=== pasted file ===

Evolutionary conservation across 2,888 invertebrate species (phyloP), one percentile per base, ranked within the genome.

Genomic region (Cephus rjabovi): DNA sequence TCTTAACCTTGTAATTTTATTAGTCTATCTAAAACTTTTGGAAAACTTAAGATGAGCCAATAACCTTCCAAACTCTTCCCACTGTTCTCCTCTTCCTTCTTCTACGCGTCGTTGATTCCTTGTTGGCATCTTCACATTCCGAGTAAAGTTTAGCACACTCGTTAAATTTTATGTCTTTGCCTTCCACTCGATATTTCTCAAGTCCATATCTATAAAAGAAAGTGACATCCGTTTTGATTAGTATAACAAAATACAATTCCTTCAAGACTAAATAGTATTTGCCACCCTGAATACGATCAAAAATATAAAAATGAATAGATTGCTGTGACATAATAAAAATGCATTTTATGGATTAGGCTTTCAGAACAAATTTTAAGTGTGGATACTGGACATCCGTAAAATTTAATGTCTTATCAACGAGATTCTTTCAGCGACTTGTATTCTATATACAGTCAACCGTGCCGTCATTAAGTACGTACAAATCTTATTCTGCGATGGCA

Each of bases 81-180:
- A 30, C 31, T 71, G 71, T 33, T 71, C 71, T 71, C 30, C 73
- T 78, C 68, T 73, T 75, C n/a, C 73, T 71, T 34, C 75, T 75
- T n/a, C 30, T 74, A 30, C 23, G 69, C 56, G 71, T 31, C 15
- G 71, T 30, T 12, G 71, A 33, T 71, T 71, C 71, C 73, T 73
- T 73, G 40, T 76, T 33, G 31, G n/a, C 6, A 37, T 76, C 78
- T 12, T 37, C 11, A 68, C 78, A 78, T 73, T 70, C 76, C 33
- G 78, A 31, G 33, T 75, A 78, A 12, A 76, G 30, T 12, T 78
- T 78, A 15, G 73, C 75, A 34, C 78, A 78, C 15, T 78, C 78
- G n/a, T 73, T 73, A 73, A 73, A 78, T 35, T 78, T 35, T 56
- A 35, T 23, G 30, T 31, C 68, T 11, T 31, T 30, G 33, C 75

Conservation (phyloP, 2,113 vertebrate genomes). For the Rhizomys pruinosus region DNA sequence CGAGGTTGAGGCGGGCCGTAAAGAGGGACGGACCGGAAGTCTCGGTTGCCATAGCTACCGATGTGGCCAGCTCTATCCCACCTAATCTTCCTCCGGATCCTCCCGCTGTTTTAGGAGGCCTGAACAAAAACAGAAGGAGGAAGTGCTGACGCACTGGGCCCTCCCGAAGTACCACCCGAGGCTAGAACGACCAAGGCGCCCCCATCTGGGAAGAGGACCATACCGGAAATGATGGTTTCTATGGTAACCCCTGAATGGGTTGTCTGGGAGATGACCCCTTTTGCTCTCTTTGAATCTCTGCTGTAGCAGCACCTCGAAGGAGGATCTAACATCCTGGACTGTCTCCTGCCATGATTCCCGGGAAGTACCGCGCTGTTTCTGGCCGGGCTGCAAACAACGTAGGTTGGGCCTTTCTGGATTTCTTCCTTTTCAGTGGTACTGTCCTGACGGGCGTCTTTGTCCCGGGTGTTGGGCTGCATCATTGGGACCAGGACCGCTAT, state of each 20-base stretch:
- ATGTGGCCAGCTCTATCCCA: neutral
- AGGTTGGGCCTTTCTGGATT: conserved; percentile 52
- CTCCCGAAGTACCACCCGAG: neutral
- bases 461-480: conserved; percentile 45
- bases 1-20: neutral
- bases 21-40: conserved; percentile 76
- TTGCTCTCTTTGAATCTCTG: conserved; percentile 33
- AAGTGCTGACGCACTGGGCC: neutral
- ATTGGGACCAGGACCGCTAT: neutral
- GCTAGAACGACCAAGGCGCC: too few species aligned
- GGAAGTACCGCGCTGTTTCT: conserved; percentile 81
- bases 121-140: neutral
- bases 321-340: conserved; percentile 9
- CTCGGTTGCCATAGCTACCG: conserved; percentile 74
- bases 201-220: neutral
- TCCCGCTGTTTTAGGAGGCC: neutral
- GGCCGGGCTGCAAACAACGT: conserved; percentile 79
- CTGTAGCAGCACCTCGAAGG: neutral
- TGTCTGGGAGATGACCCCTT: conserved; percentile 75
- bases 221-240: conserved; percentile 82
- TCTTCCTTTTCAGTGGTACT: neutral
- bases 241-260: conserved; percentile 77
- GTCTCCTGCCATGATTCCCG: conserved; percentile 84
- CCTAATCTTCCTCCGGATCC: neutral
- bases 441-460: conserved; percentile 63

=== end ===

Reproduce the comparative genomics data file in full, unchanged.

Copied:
Evolutionary conservation across 2,888 invertebrate species (phyloP), one percentile per base, ranked within the genome.

Genomic region (Cephus rjabovi): DNA sequence TCTTAACCTTGTAATTTTATTAGTCTATCTAAAACTTTTGGAAAACTTAAGATGAGCCAATAACCTTCCAAACTCTTCCCACTGTTCTCCTCTTCCTTCTTCTACGCGTCGTTGATTCCTTGTTGGCATCTTCACATTCCGAGTAAAGTTTAGCACACTCGTTAAATTTTATGTCTTTGCCTTCCACTCGATATTTCTCAAGTCCATATCTATAAAAGAAAGTGACATCCGTTTTGATTAGTATAACAAAATACAATTCCTTCAAGACTAAATAGTATTTGCCACCCTGAATACGATCAAAAATATAAAAATGAATAGATTGCTGTGACATAATAAAAATGCATTTTATGGATTAGGCTTTCAGAACAAATTTTAAGTGTGGATACTGGACATCCGTAAAATTTAATGTCTTATCAACGAGATTCTTTCAGCGACTTGTATTCTATATACAGTCAACCGTGCCGTCATTAAGTACGTACAAATCTTATTCTGCGATGGCA

Each of bases 81-180:
- A 30, C 31, T 71, G 71, T 33, T 71, C 71, T 71, C 30, C 73
- T 78, C 68, T 73, T 75, C n/a, C 73, T 71, T 34, C 75, T 75
- T n/a, C 30, T 74, A 30, C 23, G 69, C 56, G 71, T 31, C 15
- G 71, T 30, T 12, G 71, A 33, T 71, T 71, C 71, C 73, T 73
- T 73, G 40, T 76, T 33, G 31, G n/a, C 6, A 37, T 76, C 78
- T 12, T 37, C 11, A 68, C 78, A 78, T 73, T 70, C 76, C 33
- G 78, A 31, G 33, T 75, A 78, A 12, A 76, G 30, T 12, T 78
- T 78, A 15, G 73, C 75, A 34, C 78, A 78, C 15, T 78, C 78
- G n/a, T 73, T 73, A 73, A 73, A 78, T 35, T 78, T 35, T 56
- A 35, T 23, G 30, T 31, C 68, T 11, T 31, T 30, G 33, C 75

Conservation (phyloP, 2,113 vertebrate genomes). For the Rhizomys pruinosus region DNA sequence CGAGGTTGAGGCGGGCCGTAAAGAGGGACGGACCGGAAGTCTCGGTTGCCATAGCTACCGATGTGGCCAGCTCTATCCCACCTAATCTTCCTCCGGATCCTCCCGCTGTTTTAGGAGGCCTGAACAAAAACAGAAGGAGGAAGTGCTGACGCACTGGGCCCTCCCGAAGTACCACCCGAGGCTAGAACGACCAAGGCGCCCCCATCTGGGAAGAGGACCATACCGGAAATGATGGTTTCTATGGTAACCCCTGAATGGGTTGTCTGGGAGATGACCCCTTTTGCTCTCTTTGAATCTCTGCTGTAGCAGCACCTCGAAGGAGGATCTAACATCCTGGACTGTCTCCTGCCATGATTCCCGGGAAGTACCGCGCTGTTTCTGGCCGGGCTGCAAACAACGTAGGTTGGGCCTTTCTGGATTTCTTCCTTTTCAGTGGTACTGTCCTGACGGGCGTCTTTGTCCCGGGTGTTGGGCTGCATCATTGGGACCAGGACCGCTAT, state of each 20-base stretch:
- ATGTGGCCAGCTCTATCCCA: neutral
- AGGTTGGGCCTTTCTGGATT: conserved; percentile 52
- CTCCCGAAGTACCACCCGAG: neutral
- bases 461-480: conserved; percentile 45
- bases 1-20: neutral
- bases 21-40: conserved; percentile 76
- TTGCTCTCTTTGAATCTCTG: conserved; percentile 33
- AAGTGCTGACGCACTGGGCC: neutral
- ATTGGGACCAGGACCGCTAT: neutral
- GCTAGAACGACCAAGGCGCC: too few species aligned
- GGAAGTACCGCGCTGTTTCT: conserved; percentile 81
- bases 121-140: neutral
- bases 321-340: conserved; percentile 9
- CTCGGTTGCCATAGCTACCG: conserved; percentile 74
- bases 201-220: neutral
- TCCCGCTGTTTTAGGAGGCC: neutral
- GGCCGGGCTGCAAACAACGT: conserved; percentile 79
- CTGTAGCAGCACCTCGAAGG: neutral
- TGTCTGGGAGATGACCCCTT: conserved; percentile 75
- bases 221-240: conserved; percentile 82
- TCTTCCTTTTCAGTGGTACT: neutral
- bases 241-260: conserved; percentile 77
- GTCTCCTGCCATGATTCCCG: conserved; percentile 84
- CCTAATCTTCCTCCGGATCC: neutral
- bases 441-460: conserved; percentile 63